But once again, we have to remind the readers that until we enact Single Payer health care, more Americans will lose access to medical care at rural hospitals.

Here is the article:

More than 60% of those facilities are “highly essential” to the heath and economic well-being of their communities, according to a new report.

Source: 1 in 5 rural hospitals at risk of closing, Navigant says | Healthcare Dive

Hospital Mergers Improve Health? Evidence Shows the Opposite – The New York Times

Yesterday’s post, Hospital lobby ramps up ‘Medicare for all’ opposition | Healthcare Dive, suggested that moving towards an improved and expanded Medicare for All system would force hospitals to close, so the article below in today’s New York Times would seem to argue that the urge to merge does not improve health.

So on the one hand, if we adopt a democratic socialist approach to health care, hospitals may close; yet, if we allow them to follow capitalist economic laws regarding economies of scale, they don’t offer better care.

Perhaps, then it is better to try the democratic socialist approach, because the economies of scale approach has not worked, and let’s see if hospitals do close, or they see an increase in patients due to more people being covered.

Mid-Week Catch-Up

Borrowing a page from another blogger, here are some items that I have seen this week that I did not immediately post to the blog. The first three are courtesy of Medical Travel.com.

From AHA.org, comes an article about the Zika epidemic I wrote about a while ago. About 14% of babies age one or older who were born in U.S. territories to pregnant women infected with Zika virus since 2016 have at least one health problem possibly caused by exposure to the virus, the Centers for Disease Control and Prevention reported today. About 6% had Zika-associated birth defects, 9% nervous system problems and 1% both.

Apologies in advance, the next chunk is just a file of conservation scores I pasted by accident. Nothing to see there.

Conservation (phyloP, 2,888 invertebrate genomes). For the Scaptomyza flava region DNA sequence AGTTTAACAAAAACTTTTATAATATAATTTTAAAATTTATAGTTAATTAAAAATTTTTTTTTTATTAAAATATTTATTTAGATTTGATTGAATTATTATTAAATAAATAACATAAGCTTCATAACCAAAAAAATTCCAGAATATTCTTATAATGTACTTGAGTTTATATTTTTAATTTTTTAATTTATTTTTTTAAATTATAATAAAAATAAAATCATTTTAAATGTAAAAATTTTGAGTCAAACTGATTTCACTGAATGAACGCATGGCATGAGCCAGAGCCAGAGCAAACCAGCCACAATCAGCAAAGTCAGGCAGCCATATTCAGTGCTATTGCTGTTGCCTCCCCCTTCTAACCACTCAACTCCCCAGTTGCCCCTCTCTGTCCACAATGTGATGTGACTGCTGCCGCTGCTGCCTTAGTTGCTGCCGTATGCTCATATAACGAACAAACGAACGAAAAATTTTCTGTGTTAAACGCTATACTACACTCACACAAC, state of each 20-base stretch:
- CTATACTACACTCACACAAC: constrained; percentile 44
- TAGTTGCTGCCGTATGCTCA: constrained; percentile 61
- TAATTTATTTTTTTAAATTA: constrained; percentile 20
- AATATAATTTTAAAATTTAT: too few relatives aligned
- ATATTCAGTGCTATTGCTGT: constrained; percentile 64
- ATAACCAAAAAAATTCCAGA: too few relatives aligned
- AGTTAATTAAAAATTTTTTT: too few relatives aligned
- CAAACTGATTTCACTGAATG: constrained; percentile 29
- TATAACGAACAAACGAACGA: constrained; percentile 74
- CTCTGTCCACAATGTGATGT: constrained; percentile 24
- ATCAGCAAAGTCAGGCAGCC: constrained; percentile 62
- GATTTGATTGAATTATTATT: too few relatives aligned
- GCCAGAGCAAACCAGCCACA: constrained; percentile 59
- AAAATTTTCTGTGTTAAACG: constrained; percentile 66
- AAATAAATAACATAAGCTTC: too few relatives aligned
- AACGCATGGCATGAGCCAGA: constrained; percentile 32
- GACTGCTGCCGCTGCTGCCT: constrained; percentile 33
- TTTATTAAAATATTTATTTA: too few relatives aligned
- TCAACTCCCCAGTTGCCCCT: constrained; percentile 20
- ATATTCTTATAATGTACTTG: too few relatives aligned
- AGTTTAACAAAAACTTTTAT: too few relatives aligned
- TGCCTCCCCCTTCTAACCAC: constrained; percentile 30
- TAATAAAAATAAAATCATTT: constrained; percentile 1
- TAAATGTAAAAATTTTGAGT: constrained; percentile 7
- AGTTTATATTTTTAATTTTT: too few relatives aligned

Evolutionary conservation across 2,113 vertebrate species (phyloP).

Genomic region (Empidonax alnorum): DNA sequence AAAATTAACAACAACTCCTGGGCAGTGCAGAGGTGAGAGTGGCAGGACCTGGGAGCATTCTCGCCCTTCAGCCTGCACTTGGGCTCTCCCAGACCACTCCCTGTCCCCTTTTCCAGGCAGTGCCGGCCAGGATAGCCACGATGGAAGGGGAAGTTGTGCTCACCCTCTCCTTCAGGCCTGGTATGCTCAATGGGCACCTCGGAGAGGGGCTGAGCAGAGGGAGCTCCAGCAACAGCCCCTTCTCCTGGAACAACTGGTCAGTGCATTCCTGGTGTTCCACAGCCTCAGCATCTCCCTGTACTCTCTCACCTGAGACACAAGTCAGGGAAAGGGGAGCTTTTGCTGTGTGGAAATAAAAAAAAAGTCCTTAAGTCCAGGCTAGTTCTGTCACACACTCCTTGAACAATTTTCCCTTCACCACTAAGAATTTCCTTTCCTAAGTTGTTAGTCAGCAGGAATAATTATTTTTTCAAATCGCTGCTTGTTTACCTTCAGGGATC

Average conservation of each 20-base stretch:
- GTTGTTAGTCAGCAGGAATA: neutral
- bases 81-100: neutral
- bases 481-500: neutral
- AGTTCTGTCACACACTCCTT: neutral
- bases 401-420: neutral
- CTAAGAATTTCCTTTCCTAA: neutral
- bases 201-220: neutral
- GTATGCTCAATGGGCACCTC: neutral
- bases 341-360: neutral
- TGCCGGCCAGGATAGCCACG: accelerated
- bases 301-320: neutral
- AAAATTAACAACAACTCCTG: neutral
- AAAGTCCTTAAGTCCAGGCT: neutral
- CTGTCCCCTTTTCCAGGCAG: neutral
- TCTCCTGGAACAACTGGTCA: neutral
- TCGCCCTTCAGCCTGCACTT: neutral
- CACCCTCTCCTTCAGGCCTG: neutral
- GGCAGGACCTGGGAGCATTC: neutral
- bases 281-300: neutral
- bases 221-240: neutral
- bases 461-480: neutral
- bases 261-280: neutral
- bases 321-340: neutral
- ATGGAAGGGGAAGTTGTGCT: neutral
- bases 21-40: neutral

From Health Affairs.org, comes a report about the fundamental flaw of health care and the recurring-payment-for-outcomes solution.

Bloomberg.org reported that US hospitals are shutting at a 30-a-year pace with no end in sight.

Lastly, Health Affairs blog posted an article about an issue I covered some years ago, the Medicare Shared Savings Program (MSSP).

Have a good rest of the week after remembering the fallen of 9/11. FYI, I was in Houston at the time, just having started a new job with Aon there, and heard about the first plane crashing into the north tower while driving to work and listening to the radio. As we were all new, and had little to do, I took a brief siesta and when I went into the hallway, was told to go upstairs to the break room. There was a TV on, and as I entered the room, the south tower went down. This NYC born kid was not sure what was going to happen next, surrounded as I was by all these Texans. I remembered the people and companies I knew there in both towers, especially my cousin who was there for the 1993 attack.

 

Rural hospitals in dire need of regulatory relief | Healthcare Dive

“Reducing some of the costly regulatory challenges we face would help staunch the bloodletting,” said Leslie Marsh, CEO of Lexington Regional Health Center.

Source: Rural hospitals in dire need of regulatory relief | Healthcare Dive